Entertainment Weekly's Scores

For 5,996 reviews, this publication has graded:
  • 68% higher than the average critic
  • 2% same as the average critic
  • 30% lower than the average critic
On average, this publication grades 3.2 points higher than other critics. (0-100 point scale)
Average Movie review score: 66
Highest review score: 100 Air Force One
Lowest review score: 0 See Spot Run
Score distribution:
5996 movie reviews
  1. With its ungainly double-deception premise, How to Lose a Guy feels like it was made out of two connect-the-dots drawings laid haphazardly on top of one another.
  2. Even lush set pieces and a raft of prestige players (including Shohreh Aghdashloo, James Cromwell, and Jean Reno) can’t fulfill the movie’s pretty, ultimately empty promise.
  3. It isn’t until the wonderful Gladstone comes along with her aching tomboy heartache and sad seeking eyes that the film finally burrows below the surface and finally hits a dramatic nerve. Unfortunately, by then, it’s too little too late.
  4. Something is wrong under this big tent. Actually made to resemble a good old-fashioned, crowd-pleasing movie, this cinematic Water for Elephants droops and lumbers like Rosie the elephant herself.
    • 43 Metascore
    • 58 Critic Score
    Wait until the best parts pop up on YouTube.
  5. Beresford, who'd like to teach the world to sing, makes the moment as moving as a Coca-Cola jingle. It's not the real thing, but it's effective.
  6. As it is, the story collapses like a bad tip to Liz Smith. Still, there's something brash, retro, and even stupidly touching about all the chatty mania, and the way Baitz and Pacino get off on paranoia, conspiracy theories, and the lure of 1960s idealism.
  7. Jolie Pitt, who also wrote and directed, shows a lot of skin (her own and her cast’s) without ever really getting under it. Misery doesn’t just love good-looking company; it needs an emotional center and a satisfying narrative arc, too.
  8. Shanley turns out to have dismayingly few original cinematic notions to back up the basic did-he-or-didn't-he hook in his study of conviction and compassion.
    • 46 Metascore
    • 58 Reviewed by
      Ty Burr
    If writer-director Tony Vitale ladles on the cliches with extra sauce, Guido still has a hey-Ma-I'm-makin'-a-movie enthusiasm that's more infectious than it has a right to be.
  9. The surprise, and disappointment, of The Da Vinci Code is how slipshod and hokey the religious detective story now seems.
  10. The frankly preposterous nature of the film’s setup is rendered slightly less so by a couple of second act reveals. But, by then, many viewers will have lost interest in a movie with a very high bodycount but a very small amount of grit, either emotional or literal.
  11. Megan Leavey is one of those strong-arm soaps, and it certainly doesn’t hurt that it has a certain secret weapon in the forced-waterworks department—an adorable bomb-sniffing German shepherd. All together now: Awwwwww.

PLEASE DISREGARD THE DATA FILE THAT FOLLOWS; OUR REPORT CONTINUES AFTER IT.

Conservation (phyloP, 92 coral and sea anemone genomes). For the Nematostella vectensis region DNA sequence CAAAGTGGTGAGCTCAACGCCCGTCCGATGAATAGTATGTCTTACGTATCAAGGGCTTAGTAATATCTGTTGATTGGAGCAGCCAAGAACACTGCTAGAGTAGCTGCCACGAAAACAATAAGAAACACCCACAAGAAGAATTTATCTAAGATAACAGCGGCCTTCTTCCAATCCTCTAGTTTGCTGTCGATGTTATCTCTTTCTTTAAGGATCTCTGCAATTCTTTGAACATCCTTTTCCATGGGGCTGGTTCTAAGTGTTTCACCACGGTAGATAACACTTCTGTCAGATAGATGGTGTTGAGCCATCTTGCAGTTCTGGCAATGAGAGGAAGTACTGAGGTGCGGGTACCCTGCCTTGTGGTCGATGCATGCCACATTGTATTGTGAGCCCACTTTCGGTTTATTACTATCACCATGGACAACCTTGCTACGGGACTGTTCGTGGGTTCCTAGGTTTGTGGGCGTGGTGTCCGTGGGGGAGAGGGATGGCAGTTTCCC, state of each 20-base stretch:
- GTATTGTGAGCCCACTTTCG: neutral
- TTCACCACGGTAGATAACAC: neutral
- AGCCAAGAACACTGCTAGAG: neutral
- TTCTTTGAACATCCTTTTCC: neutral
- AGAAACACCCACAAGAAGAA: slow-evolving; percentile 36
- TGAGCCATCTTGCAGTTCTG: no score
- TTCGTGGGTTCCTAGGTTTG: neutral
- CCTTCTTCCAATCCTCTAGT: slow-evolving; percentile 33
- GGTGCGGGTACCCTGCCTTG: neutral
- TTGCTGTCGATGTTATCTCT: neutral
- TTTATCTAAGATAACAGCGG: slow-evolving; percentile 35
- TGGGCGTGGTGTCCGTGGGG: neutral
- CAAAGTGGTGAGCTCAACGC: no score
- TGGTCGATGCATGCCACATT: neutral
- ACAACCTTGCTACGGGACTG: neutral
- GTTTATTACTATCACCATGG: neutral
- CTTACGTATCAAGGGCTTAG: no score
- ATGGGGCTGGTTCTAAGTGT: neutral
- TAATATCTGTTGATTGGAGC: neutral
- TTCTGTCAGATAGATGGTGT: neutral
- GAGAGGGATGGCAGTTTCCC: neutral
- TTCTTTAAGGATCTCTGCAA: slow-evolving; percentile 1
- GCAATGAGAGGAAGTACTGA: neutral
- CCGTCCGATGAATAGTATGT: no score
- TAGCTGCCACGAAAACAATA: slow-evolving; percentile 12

12. The rules of good screenwriting are mostly broken, though Jamie Foxx's smash-and-grab charisma remains intact.
  13. There are fun moments, especially with Kristin Chenoweth’s vampy poison dart frog. But with more evolved films like "The LEGO Movie" and "Frozen" in the animated ecosphere, overstuffed and gag-reliant time-passers like the Rio movies feel like a dying breed.
  14. Has a voyeuristic tug, but all in all it's a lot less sensational than it wants to be.
  15. That Cruise fails to make a case for Reacher's allure, though, has less to do with physical dissonance than it does with the film's inability - stupefying inability, really - to otherwise make a case for the character's originality in a movie so choked with visual clichés and dreadfully moldy dialogue.
  16. The noisiest laughs in this watery animated comedy are reserved for those who value self-referential winks above all else.
  17. Florid, convoluted historical drama.
  18. The lack of drama and heat keeps Z for Zachariah joyless without much despair. It’s the end of the world as we know it, and you’ll feel bored.
  19. The movie, I'm sad to report, has a majorly disappointing follow-through. It turns into a noisy, squalling chase movie.
  20. Voyage of Time is a beautiful diversion, but almost entirely empty, even in its inquisitive big swings for profundity.
    • tbd Metascore
    • 58 Critic Score
    Ratter definitely delivers an effective paranoia creep-factor towards the end, but first, the audience has to get through about 45 minutes of just watching Ashley Benson cook eggs, shave her legs, and dance in her living room.
  21. The film is stuffed with three endings too many. You can't blame Raimi for wanting to give us our money's worth. But after a while, you just want him to get to the Happily Ever After already.
    • 46 Metascore
    • 58 Critic Score
    Earnest and intermittently diverting, this cheerful little movie isn't the sort of thing you see every day.
  22. Those scenes do allow star Sarah Bolger to showcase her range as a babysitter gradually transforming from sweet to sinister.
  23. Connoisseurs of digital animation, graphic novels, and the history of dystopian art will have plenty to discuss about Christian Volckman's visually striking, technically impressive black-and-white animated feature Renaissance…But no one will be talking about the movie's banal plot, the trite dialogue, or any of the indistinguishable characters who offer a bleak futuristic vision of cinema that's all style, no soul.
  24. As a work of art, the movie, shot quickly on digital video, is genial enough if unrefined.
  25. Shia LaBeouf, who appears to be on hand to prove that a movie with a crusading newspaper reporter can still exist, perks up his scenes, and Redford acts with his usual hyperalert, placid control.
    • 54 Metascore
    • 58 Critic Score
    This is one sexy and satisfyingly twisty dance.

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